As outlandish as Bosio’s claim may sound, there are signs Samardzija may actually deserve such acclaim. Conventional wisdom among scouts is that—unless you’re Randy Johnson—you have to carry three plus pitches to be among the true number ones in baseball. Having always been blessed with one of the hardest fastballs in the game (an offering he commanded exceptionally well last season), Samardzija has finally honed his slider into an above-average pitch. He also developed a splitter that proved to be his go-to, put-away pitch when he got two strikes on an opposing hitter.
Last season, the Shark led the Cubs in games started, innings pitched, quality starts, strikeouts and complete games.
According to PITCHf/x data, of starters who tossed at least 150 innings, Samardzija was third in fastball velocity (behind Stephen Strasburg and David Price) at an average of 95.96 mph. But, naturally, you need to be able to do more than just throw a ball hard to succeed; a pitcher needs to convert that heat into strikeouts. Samardzija’s 12.1 percent swinging strike rate and 24.9 percent strikeout rate ranked sixth and seventh (minimum 150 innings), respectively, in all of baseball.
If Samardzija can improve on his career low 7.8 percent walk rate from last season (the league average usually hovers around 8.0 percent), reduce his home runs allowed (he gave up 20 long balls in 2012) and develop that all-important consistency every pitcher needs, he’ll be primed to take another big step in his development.
If and when that time comes, he’ll officially earn the label “The Man.” But the always confident Samardzija isn’t one to shy away from the spotlight.
“That’s what I signed up for,” Samardzija said. “If you don’t want those expectations for yourself, then you may as well go play somewhere else. That’s just kind of a given. There’s going to be pressure, and there’s going to be a lot riding on what you do.”
The Cubs will run out most of their projected starters today at HoHoKam against Giants righty Matt Cain. Cain is coming off another exceptional season, which saw him compile a 16-5 record and a 2.79 ERA in 32 starts. That was good for sixth in the 2012 NL Cy Young voting.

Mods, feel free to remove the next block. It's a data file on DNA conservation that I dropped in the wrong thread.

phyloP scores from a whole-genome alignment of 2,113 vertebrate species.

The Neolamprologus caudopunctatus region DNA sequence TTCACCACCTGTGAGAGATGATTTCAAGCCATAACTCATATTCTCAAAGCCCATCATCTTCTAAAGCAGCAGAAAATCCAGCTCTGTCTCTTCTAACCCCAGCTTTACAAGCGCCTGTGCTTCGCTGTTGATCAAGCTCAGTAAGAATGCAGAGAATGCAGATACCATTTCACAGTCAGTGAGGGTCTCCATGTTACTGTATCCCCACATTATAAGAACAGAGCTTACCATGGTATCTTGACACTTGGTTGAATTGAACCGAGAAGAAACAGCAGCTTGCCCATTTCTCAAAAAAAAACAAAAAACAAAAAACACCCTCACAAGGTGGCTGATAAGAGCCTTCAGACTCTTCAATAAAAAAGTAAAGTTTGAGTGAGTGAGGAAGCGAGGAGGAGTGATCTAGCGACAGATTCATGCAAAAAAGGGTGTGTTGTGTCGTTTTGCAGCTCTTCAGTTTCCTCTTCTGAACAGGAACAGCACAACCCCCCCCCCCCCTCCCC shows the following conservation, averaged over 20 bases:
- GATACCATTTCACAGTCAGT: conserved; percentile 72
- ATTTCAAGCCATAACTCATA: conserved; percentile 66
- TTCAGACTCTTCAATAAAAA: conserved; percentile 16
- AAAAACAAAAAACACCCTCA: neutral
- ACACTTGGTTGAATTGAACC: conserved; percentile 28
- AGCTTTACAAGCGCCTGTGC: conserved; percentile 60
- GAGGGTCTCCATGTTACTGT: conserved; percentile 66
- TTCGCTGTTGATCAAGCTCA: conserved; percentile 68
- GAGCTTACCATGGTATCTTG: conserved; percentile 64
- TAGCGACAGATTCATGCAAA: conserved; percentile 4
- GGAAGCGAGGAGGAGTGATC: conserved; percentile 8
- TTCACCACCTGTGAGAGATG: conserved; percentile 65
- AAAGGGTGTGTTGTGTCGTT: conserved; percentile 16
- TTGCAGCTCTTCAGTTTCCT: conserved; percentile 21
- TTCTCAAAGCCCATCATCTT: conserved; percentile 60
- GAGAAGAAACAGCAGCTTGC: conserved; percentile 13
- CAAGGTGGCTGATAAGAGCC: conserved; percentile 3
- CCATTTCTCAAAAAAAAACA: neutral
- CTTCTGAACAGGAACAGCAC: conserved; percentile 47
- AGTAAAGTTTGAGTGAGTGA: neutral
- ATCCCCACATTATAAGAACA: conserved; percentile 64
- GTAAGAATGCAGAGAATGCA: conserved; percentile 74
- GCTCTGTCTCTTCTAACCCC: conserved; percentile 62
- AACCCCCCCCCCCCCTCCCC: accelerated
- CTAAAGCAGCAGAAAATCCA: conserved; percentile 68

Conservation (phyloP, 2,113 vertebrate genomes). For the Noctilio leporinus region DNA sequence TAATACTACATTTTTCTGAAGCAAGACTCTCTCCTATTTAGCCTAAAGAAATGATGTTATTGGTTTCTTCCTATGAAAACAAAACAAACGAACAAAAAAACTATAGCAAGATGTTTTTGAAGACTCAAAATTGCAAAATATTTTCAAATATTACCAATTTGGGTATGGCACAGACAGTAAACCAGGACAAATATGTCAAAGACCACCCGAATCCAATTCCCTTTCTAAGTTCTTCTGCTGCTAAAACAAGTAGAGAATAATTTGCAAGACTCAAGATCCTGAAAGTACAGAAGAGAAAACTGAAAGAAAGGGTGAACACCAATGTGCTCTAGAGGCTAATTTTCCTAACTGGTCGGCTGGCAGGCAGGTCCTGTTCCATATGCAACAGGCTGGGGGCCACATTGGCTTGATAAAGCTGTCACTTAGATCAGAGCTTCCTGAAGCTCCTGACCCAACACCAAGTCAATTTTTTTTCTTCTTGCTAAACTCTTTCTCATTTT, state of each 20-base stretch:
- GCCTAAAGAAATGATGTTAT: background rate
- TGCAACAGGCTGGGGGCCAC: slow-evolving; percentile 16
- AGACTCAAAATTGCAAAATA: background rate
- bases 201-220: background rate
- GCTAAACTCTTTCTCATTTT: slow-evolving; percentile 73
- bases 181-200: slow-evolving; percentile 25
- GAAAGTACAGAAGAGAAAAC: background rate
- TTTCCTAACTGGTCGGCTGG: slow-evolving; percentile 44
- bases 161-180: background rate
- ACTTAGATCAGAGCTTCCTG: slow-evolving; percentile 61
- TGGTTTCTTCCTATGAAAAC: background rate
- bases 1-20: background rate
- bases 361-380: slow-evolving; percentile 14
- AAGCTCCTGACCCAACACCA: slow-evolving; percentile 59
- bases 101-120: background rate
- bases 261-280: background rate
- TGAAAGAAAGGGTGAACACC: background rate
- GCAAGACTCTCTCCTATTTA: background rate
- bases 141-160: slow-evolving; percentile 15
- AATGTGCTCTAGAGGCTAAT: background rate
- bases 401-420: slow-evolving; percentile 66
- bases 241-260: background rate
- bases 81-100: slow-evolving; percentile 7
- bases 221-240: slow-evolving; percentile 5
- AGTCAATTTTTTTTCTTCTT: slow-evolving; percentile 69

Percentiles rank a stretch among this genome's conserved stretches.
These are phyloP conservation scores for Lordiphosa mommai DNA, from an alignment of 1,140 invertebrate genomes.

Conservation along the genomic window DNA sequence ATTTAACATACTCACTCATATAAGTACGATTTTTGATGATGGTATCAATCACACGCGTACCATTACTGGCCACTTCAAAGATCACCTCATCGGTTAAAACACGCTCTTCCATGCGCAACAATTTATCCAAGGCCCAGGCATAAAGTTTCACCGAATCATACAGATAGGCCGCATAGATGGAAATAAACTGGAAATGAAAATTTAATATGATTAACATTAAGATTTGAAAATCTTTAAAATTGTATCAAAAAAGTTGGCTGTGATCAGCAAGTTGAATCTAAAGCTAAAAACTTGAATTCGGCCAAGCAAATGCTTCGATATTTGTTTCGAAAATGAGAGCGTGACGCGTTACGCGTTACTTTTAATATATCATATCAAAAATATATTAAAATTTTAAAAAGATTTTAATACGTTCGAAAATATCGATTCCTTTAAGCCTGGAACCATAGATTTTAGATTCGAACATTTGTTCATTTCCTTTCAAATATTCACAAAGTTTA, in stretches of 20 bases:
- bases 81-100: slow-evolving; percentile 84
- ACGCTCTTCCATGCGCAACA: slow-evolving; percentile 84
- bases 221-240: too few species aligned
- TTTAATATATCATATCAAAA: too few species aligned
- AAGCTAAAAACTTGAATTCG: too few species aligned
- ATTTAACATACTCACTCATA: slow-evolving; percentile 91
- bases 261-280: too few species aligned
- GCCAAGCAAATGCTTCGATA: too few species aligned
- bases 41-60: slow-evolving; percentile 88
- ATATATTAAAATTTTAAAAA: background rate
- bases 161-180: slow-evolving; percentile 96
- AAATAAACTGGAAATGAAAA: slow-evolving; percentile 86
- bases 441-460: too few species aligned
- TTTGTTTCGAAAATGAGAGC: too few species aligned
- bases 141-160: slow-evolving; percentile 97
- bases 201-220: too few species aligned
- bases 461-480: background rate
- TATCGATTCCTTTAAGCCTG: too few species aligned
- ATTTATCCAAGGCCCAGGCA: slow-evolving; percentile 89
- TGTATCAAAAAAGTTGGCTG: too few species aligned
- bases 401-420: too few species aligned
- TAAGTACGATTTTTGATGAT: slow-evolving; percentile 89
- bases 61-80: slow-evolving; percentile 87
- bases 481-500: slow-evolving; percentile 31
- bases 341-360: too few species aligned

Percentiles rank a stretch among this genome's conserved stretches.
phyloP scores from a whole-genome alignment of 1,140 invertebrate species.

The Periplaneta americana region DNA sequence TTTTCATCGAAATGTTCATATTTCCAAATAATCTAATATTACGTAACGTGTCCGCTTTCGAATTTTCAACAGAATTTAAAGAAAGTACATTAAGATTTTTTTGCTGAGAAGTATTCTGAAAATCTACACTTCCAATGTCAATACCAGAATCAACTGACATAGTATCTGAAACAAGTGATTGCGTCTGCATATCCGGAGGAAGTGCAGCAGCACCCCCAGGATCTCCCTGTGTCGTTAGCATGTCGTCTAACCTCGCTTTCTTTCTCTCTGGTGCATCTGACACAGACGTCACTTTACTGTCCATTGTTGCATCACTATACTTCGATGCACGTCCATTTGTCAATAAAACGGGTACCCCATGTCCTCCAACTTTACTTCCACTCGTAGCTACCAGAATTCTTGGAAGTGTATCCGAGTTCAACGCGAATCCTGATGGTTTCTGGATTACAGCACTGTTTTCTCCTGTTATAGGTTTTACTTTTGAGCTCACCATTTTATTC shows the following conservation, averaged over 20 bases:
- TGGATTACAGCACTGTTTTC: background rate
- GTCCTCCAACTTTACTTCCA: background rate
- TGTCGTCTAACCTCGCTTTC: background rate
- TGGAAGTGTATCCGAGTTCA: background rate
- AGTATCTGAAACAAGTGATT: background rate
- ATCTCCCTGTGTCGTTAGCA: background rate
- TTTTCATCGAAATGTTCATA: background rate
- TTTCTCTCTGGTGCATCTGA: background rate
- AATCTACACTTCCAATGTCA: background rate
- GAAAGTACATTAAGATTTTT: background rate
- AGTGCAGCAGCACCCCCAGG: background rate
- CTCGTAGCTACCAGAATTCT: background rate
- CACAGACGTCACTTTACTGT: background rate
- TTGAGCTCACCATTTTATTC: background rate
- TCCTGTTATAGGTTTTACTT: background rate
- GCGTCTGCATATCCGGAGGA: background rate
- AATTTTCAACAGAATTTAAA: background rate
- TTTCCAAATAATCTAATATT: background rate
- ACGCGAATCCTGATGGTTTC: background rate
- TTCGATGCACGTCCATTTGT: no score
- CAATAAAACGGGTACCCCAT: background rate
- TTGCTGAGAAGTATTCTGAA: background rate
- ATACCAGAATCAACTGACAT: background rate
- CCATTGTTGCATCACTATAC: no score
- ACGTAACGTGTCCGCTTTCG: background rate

Len Kasper will broadcast today’s game on mlb.com. Here is the lineup:
Being a major league baseball player can be a strange life. The stakes are always high, millions of people are watching your every move and everyone wants to be your friend. You’d be surprised the things these athletes hear on a day-to-day basis.
Thanks to the World Baseball Classic, Spring Training is a few weeks longer than usual this season. As the spring slate drags on, everyone needs to blow off some steam. Vine Line had some fun with the team to dig up a few facts you won’t find on the back of a baseball card. We’ll post one more installment of our Kicking Back video series early next week.
Here are the other videos from out Spring Training series:
Throughout the offseason, Cubs baseball president Theo Epstein repeatedly talked about growing the Cubs “core” of talented, young players—players the organization can count on for the long haul and who can help bring winning baseball back to Chicago. In the year-plus Epstein and General Manager Jed Hoyer have been with the team, that core has grown dramatically through savvy trades and smart draft picks.
“That core, at least in my mind, went from one player to half a dozen,” Epstein said shortly after the 2012 season ended. “If we can do that again in 2013, and we look up and we have close to a dozen players in our core, I’ll feel great about the overall health of the organization.”
At the major league level, the Cubs foundation now includes talented shortstop Starlin Castro, first baseman Anthony Rizzo, pitchers Jeff Samardzija and Edwin Jackson, and Gold Glove-winning second baseman Darwin Barney. Vine Line sat down with the some of this talented group at Spring Training to see what their expectations are for the coming season.
Think you know everything there is to know about the 2013 Cubs? Think again.
Did you know Edwin Jackson could have been a real estate agent, Anthony Rizzo feels a kinship with Justin Timberlake, and Dave Sappelt has a little crush on a cartoon character?
Thanks to the World Baseball Classic, Spring Training is a few weeks longer than usual this season. As the spring slate drags on, everyone needs to blow off some steam. After a rain-shortened workout Wednesday, even manager Dale Sveum said, “It’s not bad to have a little breather,” from time to time.
Vine Line had some fun with the team to dig up a few facts you won’t find on the back of a baseball card. Check back later this week for more in our Kicking Back video series.
A steady rain drowned out most of the final day of Cubs baseball at Fitch Park on Wednesday, but there was still a little news.
The Cubs announced the starters for the opening games of their Cactus League slate, which kicks off this weekend. Travis Wood will get the Saturday start against the Los Angeles Angels in Tempe, and Jeff Samardzija will pitch the Sunday home opener against the San Francisco Giants. Carlos Villanueva will pitch Game 3 on Monday against the Los Angeles Dodgers, and Edwin Jackson will start on Tuesday against the Colorado Rockies.
Matt Garza’s debut has been pushed back due to a mild lat strain on his left side. It was announced Tuesday that he’ll likely be out about a week before resuming baseball activities.
Manager Dale Sveum also held his daily presser, despite the lack of on-field action. Here are Sveum’s best quotes from the day:
Then vs. Now